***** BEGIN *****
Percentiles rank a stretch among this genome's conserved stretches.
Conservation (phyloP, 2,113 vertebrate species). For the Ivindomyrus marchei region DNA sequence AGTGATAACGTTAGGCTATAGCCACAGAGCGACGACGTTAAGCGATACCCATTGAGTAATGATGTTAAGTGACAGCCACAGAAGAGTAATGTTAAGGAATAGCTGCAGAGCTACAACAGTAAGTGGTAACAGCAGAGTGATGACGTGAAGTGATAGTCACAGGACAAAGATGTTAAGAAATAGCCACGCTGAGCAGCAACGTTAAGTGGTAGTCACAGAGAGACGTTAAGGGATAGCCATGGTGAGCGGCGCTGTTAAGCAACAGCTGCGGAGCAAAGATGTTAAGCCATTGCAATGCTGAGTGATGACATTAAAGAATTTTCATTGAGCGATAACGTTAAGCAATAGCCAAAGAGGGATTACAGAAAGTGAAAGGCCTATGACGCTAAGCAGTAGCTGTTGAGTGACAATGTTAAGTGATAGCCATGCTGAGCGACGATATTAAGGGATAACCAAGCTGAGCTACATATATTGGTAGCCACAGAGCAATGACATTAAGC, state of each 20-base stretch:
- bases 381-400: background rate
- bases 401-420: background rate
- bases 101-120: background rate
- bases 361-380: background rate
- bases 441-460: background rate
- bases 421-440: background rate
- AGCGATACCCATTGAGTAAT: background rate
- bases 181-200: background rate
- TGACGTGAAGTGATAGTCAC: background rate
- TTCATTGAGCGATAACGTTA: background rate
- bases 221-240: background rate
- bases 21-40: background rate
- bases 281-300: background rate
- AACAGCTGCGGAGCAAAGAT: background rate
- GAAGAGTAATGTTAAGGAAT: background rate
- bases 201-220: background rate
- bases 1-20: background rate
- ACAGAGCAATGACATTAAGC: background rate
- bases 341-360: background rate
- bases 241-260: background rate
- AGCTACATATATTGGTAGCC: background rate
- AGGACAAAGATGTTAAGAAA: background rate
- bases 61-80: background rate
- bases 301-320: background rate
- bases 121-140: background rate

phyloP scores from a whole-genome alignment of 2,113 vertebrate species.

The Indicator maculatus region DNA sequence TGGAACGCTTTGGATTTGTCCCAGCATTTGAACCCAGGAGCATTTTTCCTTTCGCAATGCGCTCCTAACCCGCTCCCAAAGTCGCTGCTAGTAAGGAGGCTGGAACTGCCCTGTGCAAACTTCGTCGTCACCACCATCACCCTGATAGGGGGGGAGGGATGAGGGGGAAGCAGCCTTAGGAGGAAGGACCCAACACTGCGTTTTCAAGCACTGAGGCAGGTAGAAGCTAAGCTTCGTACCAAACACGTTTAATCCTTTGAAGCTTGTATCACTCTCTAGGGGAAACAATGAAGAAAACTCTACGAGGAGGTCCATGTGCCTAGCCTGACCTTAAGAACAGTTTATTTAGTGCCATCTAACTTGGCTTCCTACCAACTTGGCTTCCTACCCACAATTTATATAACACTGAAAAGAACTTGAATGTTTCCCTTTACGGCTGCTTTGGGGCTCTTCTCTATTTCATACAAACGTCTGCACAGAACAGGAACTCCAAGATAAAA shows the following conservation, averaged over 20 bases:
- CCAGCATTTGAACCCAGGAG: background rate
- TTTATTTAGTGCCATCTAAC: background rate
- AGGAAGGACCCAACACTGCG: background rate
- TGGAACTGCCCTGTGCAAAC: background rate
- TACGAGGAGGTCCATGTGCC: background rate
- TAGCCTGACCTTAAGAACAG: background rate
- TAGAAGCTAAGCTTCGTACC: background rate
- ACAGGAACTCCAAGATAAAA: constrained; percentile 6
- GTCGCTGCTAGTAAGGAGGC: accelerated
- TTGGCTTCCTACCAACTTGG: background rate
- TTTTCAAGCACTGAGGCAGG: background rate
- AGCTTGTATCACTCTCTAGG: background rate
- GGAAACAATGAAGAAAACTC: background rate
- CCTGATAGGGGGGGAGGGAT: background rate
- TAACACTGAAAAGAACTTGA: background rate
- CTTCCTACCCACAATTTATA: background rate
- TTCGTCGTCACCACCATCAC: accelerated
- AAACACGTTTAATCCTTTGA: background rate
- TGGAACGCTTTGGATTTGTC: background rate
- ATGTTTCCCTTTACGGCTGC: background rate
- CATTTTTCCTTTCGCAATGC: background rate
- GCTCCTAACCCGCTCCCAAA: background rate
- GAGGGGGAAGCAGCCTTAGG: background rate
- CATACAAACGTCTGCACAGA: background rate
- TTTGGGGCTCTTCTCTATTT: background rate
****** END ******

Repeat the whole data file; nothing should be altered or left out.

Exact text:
Percentiles rank a stretch among this genome's conserved stretches.
Conservation (phyloP, 2,113 vertebrate species). For the Ivindomyrus marchei region DNA sequence AGTGATAACGTTAGGCTATAGCCACAGAGCGACGACGTTAAGCGATACCCATTGAGTAATGATGTTAAGTGACAGCCACAGAAGAGTAATGTTAAGGAATAGCTGCAGAGCTACAACAGTAAGTGGTAACAGCAGAGTGATGACGTGAAGTGATAGTCACAGGACAAAGATGTTAAGAAATAGCCACGCTGAGCAGCAACGTTAAGTGGTAGTCACAGAGAGACGTTAAGGGATAGCCATGGTGAGCGGCGCTGTTAAGCAACAGCTGCGGAGCAAAGATGTTAAGCCATTGCAATGCTGAGTGATGACATTAAAGAATTTTCATTGAGCGATAACGTTAAGCAATAGCCAAAGAGGGATTACAGAAAGTGAAAGGCCTATGACGCTAAGCAGTAGCTGTTGAGTGACAATGTTAAGTGATAGCCATGCTGAGCGACGATATTAAGGGATAACCAAGCTGAGCTACATATATTGGTAGCCACAGAGCAATGACATTAAGC, state of each 20-base stretch:
- bases 381-400: background rate
- bases 401-420: background rate
- bases 101-120: background rate
- bases 361-380: background rate
- bases 441-460: background rate
- bases 421-440: background rate
- AGCGATACCCATTGAGTAAT: background rate
- bases 181-200: background rate
- TGACGTGAAGTGATAGTCAC: background rate
- TTCATTGAGCGATAACGTTA: background rate
- bases 221-240: background rate
- bases 21-40: background rate
- bases 281-300: background rate
- AACAGCTGCGGAGCAAAGAT: background rate
- GAAGAGTAATGTTAAGGAAT: background rate
- bases 201-220: background rate
- bases 1-20: background rate
- ACAGAGCAATGACATTAAGC: background rate
- bases 341-360: background rate
- bases 241-260: background rate
- AGCTACATATATTGGTAGCC: background rate
- AGGACAAAGATGTTAAGAAA: background rate
- bases 61-80: background rate
- bases 301-320: background rate
- bases 121-140: background rate

phyloP scores from a whole-genome alignment of 2,113 vertebrate species.

The Indicator maculatus region DNA sequence TGGAACGCTTTGGATTTGTCCCAGCATTTGAACCCAGGAGCATTTTTCCTTTCGCAATGCGCTCCTAACCCGCTCCCAAAGTCGCTGCTAGTAAGGAGGCTGGAACTGCCCTGTGCAAACTTCGTCGTCACCACCATCACCCTGATAGGGGGGGAGGGATGAGGGGGAAGCAGCCTTAGGAGGAAGGACCCAACACTGCGTTTTCAAGCACTGAGGCAGGTAGAAGCTAAGCTTCGTACCAAACACGTTTAATCCTTTGAAGCTTGTATCACTCTCTAGGGGAAACAATGAAGAAAACTCTACGAGGAGGTCCATGTGCCTAGCCTGACCTTAAGAACAGTTTATTTAGTGCCATCTAACTTGGCTTCCTACCAACTTGGCTTCCTACCCACAATTTATATAACACTGAAAAGAACTTGAATGTTTCCCTTTACGGCTGCTTTGGGGCTCTTCTCTATTTCATACAAACGTCTGCACAGAACAGGAACTCCAAGATAAAA shows the following conservation, averaged over 20 bases:
- CCAGCATTTGAACCCAGGAG: background rate
- TTTATTTAGTGCCATCTAAC: background rate
- AGGAAGGACCCAACACTGCG: background rate
- TGGAACTGCCCTGTGCAAAC: background rate
- TACGAGGAGGTCCATGTGCC: background rate
- TAGCCTGACCTTAAGAACAG: background rate
- TAGAAGCTAAGCTTCGTACC: background rate
- ACAGGAACTCCAAGATAAAA: constrained; percentile 6
- GTCGCTGCTAGTAAGGAGGC: accelerated
- TTGGCTTCCTACCAACTTGG: background rate
- TTTTCAAGCACTGAGGCAGG: background rate
- AGCTTGTATCACTCTCTAGG: background rate
- GGAAACAATGAAGAAAACTC: background rate
- CCTGATAGGGGGGGAGGGAT: background rate
- TAACACTGAAAAGAACTTGA: background rate
- CTTCCTACCCACAATTTATA: background rate
- TTCGTCGTCACCACCATCAC: accelerated
- AAACACGTTTAATCCTTTGA: background rate
- TGGAACGCTTTGGATTTGTC: background rate
- ATGTTTCCCTTTACGGCTGC: background rate
- CATTTTTCCTTTCGCAATGC: background rate
- GCTCCTAACCCGCTCCCAAA: background rate
- GAGGGGGAAGCAGCCTTAGG: background rate
- CATACAAACGTCTGCACAGA: background rate
- TTTGGGGCTCTTCTCTATTT: background rate